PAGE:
Single NZ$129 for NZ customers, if you’re overseas it’s GST free; $112.17
Set NZ$339 for NZ customers, if you’re overseas they’re GST free; $294.78
AlnicoV – Neck 6.73KOhms, Middle 6.73 KOhms, Bridge 7.12 KOhms
I’ve wound a lot of Strat pickups since I started in 1995. I started off re-winding cheap pickups and then moved on to repairing old dead Fender pickups. Every experiment was written down in a notebook with tone comments. Back when I started there wasn’t much information available so there was a lot of reverse engineering and a lot of trying things out. That learning time was invaluable to developing instinct for how to change the sound of a pickup. I’ve still got the note book and I’m still adding to it.
In, I think, 2014 a customer of mine approached me wanting a set of Strat pickups. He’s a great blues player and had recently moved from using a Les Paul to a Strat. He described the sound he was after and it seemed to me it was the same as I’d been after myself so I put some time in to designing a pickup set for him.
It needed to be most definitely a Strat sound – I hear plenty of Strat replacement pickups that are fine but just not Strat-ish. Secondly I wanted a bit more power, just a bit, enough to make a good old valve amp clip a bit easier than a “vintage” pickup would. And there needed to be dynamics – tickle it and it’s clean, dig in and it grits up. As I was making the original version of this set for a player used to humbuckers I wanted to reduce the ”ping” of the attack. I’ve added steel base plated as standard to this set. This changes the shape of the magnetic field, broadening the harmonic window. They add a wee bit of power, a wee bit of bass and reduce that pesky ping.
The neck pickup needed to have “that” Strat sound with fullness and clarity. It’s the ‘go to’ sound for most Strat players. The middle pickup needed to have some ‘quack’ to it with its own distinctive personality. The bridge pickup shouldn’t be too thin, it needs to have plenty of highs but not too much of that ‘ping’ or it’s almost useless. Then there are the other sounds – positions 2 and 4, mistakenly referred to as ‘out of phase’. They are really just 2 pickups in parallel. It’s hard to predict what those sounds will be, there was a lot of experimenting.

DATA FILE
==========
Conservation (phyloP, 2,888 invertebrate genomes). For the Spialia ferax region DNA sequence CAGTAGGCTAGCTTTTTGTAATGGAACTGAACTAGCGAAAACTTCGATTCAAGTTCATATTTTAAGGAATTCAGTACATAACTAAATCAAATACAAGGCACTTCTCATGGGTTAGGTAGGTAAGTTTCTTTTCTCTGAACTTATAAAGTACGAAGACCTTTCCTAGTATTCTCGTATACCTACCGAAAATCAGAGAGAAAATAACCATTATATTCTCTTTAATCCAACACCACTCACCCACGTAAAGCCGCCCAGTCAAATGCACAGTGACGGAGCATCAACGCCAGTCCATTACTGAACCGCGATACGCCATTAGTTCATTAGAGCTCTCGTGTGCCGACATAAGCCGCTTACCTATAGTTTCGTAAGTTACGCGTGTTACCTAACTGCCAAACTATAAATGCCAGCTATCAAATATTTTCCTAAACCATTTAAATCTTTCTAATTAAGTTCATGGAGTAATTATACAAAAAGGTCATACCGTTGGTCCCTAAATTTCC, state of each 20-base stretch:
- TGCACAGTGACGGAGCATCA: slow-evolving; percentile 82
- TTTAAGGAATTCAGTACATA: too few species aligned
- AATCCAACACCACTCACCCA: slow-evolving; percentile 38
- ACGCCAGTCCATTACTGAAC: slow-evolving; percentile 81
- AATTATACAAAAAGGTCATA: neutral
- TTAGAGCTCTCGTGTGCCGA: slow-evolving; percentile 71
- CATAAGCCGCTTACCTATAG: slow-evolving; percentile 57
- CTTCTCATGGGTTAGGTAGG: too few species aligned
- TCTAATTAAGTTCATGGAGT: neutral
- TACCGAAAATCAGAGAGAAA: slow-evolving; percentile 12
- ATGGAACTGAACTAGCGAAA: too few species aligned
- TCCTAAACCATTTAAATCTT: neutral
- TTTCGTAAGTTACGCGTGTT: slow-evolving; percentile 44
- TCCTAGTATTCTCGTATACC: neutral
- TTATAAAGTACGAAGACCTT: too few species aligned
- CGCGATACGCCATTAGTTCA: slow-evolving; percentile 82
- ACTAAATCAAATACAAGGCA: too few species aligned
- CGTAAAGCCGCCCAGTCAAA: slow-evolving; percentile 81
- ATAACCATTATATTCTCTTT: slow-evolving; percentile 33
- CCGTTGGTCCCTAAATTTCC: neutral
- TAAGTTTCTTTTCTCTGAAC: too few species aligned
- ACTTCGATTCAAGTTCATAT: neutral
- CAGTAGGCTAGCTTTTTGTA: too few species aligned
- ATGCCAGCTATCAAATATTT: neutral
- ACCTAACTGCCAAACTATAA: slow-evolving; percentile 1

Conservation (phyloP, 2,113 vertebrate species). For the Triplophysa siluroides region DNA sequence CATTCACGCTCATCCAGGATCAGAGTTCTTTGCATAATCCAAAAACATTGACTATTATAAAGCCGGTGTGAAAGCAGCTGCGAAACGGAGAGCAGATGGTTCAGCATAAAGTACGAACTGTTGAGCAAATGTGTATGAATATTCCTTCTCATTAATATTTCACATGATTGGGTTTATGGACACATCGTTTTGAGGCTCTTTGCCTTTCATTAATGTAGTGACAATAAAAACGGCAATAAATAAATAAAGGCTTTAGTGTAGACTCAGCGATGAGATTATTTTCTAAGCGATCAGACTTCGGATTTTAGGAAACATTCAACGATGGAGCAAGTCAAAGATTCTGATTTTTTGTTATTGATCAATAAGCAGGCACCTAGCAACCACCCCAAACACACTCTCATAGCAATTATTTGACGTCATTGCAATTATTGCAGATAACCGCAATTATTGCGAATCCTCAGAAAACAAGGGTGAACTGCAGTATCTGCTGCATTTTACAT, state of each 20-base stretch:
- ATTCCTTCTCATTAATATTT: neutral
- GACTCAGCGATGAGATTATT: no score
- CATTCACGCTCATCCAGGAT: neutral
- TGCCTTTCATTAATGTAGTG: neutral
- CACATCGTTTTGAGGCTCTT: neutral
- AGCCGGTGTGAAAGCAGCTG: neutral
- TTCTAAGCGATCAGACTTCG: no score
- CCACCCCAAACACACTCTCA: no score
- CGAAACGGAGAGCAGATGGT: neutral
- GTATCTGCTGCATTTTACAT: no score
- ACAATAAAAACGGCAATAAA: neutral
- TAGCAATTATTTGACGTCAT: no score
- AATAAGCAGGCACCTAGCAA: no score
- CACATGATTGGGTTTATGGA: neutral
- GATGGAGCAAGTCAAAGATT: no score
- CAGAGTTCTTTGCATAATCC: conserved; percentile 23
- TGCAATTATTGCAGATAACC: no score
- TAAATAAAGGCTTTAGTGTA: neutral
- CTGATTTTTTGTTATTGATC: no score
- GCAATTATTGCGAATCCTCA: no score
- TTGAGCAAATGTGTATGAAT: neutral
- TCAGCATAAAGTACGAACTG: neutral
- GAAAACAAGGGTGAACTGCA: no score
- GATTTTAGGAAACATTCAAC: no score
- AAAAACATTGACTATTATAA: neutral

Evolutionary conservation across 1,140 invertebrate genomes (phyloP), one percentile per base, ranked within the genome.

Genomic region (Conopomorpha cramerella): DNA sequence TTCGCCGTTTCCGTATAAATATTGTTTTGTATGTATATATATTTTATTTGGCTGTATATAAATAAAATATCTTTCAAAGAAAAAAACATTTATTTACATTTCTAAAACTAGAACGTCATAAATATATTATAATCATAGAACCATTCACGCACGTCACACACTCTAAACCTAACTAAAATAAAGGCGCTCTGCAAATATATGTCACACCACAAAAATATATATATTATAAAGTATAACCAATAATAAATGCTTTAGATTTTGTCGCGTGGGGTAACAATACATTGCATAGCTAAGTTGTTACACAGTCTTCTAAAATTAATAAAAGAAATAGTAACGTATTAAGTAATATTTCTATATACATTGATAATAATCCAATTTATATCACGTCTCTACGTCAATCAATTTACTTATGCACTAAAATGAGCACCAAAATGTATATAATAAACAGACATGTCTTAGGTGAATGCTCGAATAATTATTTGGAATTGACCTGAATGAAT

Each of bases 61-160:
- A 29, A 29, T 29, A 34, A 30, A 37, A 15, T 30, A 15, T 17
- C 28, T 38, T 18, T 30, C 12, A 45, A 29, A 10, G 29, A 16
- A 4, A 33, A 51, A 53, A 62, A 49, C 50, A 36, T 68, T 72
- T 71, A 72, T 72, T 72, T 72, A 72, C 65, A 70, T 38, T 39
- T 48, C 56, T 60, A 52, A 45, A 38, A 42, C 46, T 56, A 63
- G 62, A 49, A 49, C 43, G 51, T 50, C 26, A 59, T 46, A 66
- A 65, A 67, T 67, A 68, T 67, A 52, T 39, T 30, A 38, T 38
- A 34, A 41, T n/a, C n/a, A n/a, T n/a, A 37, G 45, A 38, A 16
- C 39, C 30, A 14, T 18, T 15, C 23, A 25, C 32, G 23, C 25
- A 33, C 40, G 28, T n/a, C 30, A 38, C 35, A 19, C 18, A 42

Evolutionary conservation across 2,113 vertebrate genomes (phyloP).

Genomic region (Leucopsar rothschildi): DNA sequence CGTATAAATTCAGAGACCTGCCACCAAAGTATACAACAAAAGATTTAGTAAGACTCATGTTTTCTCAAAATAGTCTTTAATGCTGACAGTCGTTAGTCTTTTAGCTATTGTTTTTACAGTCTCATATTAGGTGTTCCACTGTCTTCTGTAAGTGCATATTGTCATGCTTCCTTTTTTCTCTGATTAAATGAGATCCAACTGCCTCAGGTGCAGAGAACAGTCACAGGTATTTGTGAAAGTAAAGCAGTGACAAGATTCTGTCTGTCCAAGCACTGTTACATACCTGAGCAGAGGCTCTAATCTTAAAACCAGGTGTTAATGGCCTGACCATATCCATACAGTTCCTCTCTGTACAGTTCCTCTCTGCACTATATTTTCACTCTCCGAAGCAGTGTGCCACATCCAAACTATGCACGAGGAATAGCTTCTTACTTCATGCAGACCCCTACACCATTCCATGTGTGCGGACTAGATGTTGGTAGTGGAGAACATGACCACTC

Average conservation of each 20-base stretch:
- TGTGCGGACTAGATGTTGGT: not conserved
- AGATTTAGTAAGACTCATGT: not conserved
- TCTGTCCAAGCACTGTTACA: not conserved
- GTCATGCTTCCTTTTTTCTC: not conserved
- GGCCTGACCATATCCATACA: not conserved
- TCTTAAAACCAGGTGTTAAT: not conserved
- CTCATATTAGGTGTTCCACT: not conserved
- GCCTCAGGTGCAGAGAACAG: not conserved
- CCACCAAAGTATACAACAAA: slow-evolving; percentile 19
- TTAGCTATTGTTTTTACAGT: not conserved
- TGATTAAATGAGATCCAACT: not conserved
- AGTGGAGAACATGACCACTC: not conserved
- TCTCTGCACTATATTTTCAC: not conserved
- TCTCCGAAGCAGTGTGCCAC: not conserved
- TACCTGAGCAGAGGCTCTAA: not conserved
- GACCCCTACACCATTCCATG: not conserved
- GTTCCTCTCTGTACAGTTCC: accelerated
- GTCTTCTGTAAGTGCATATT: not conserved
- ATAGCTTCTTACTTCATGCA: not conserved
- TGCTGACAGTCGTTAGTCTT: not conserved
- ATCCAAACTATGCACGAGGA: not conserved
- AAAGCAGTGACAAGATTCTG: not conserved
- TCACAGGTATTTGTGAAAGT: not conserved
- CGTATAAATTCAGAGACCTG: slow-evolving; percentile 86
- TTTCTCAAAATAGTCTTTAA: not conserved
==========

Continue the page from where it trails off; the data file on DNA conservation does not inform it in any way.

So I consulted my old note book and wound a lot of pickups and fitted them in a few test Strats. I’ve been lucky enough to have some great players as repair customers and so I was able to get quite a few opinions.
Eventually I was happy and I fitted a set for my ex Les Paul customer and he loved them straight away. A few months later he contacted me to say he was still loving them. I love it when players do that.
I’ve fitted resulting sets into a lot of instruments and it turns out that not only blues players like them, they seem to work for everyone. I shouldn’t be surprised, the Stratocaster is such a versatile guitar, of course they do.
Further experiments have shown they balance really well as part of a HSS set with either my Blue Sky or Cloud Nine humbuckers in the bridge position.
I’m lucky enough to hear a lot of bird song around my home. One day it occurred to me that the difference between the ”vintage ” Strat pickup I make and this pickup is like the difference in song between the Bellbird and the Tui. This hot set is the Tui; beautiful and clear but also just a tad dirty sounding. Versatile and aggressive, capable of performing well in just about any genre. So that’s how the names came about. If you’re not familiar with NZ birdsong have a listen to the links below, I hope you’ll agree.
Here’s a Tui:
And a Bellbird:
Here are some sound samples recorded clean through a Fender Princeton Reverb-Amp. The overdrive sounds are using an Electroharmonix Soul Food. The guitar is an Alder body Strat with rosewood fretboard strung with D’Addario 10-52’s. All of them with the same guitar, same amp, same settings, no reverb or eq added later.
Here’s some more Tui goodness, this time in a HSS configuration with a Cloud Nine humbucker.